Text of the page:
Please share your thoughts and leave a comment. I would love to "talk" to you.

Thursday, March 8, 2018

The Immortalists

Title:  The Immortalists
Author:  Chloe Benjamim
Publication Information:  G.P. Putnam's Sons. 2018. 352 pages.
ISBN:  0735213186 / 978-0735213180

Book Source:  I received this book as a publisher's galley through NetGalley free of cost in exchange for an honest review.

Opening Sentence:  "Varya is thirteen."

Favorite Quote:  "She knew that stories did have the power to change things:  the past and the future, even the present ... the power of words. They weaseled under door cracks and through keyholes. They hooked into individuals and wormed through generations."

If you knew the day you were going to die, how differently would you live your life? Does your belief or lack of belief in that piece of information determine your choices? Is it your choices that make the prophecy come true, or was it predestined anyways? If you are given this information, does your belief or lack of belief even matter? Is the knowledge alone enough to influence your choices?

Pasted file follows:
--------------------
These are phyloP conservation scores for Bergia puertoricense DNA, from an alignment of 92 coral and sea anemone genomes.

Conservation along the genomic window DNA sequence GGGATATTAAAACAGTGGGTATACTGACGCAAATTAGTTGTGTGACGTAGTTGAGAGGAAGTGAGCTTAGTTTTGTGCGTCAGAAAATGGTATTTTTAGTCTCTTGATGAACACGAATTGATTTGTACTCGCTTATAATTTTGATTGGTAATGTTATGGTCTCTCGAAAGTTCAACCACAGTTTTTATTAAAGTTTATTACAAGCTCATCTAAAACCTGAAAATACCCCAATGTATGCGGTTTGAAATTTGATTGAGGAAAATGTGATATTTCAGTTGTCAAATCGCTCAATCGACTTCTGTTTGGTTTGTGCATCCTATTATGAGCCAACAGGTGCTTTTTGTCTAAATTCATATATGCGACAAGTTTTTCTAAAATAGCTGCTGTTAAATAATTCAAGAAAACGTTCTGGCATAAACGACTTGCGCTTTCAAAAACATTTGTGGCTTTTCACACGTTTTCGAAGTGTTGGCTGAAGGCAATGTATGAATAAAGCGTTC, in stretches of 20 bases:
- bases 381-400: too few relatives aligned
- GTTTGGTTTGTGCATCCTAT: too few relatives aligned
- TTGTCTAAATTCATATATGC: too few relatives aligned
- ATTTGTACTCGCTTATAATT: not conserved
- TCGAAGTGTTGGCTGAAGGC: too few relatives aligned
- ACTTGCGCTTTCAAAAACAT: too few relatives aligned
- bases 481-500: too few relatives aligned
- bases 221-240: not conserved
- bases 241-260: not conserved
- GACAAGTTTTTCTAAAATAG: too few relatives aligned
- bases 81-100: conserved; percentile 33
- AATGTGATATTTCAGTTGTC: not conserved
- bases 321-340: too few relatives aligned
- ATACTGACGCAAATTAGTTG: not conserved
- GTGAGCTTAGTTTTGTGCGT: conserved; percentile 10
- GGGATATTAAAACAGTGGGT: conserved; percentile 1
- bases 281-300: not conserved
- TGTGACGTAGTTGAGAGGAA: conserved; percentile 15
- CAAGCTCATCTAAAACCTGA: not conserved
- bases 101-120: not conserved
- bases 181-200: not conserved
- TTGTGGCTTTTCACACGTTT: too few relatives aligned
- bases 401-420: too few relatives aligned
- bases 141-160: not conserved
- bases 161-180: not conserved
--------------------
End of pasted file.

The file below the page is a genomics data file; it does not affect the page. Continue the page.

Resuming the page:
These are the questions this book grapples with. The story is told through the eyes of the four Gold siblings - Varya, Simon, Klara, and Daniel. It is the summer of 1969 in New York's Lower East Side. Varya is 13, Daniel is 11, Klara is 9 and Simon is 7. The Gold children hear of a woman with the ability to tell your future. In particular, the psychic claims the ability to tell anyone the day they are going to die.

They latch on to the idea and find the woman. Individually, they meet with her and then go running. What starts out as a harmless adventure rattles all of them. The question remains. Is it the knowledge that leads to the path or was the path pre-determined? Regardless, the information causes irrevocable changes in their lives.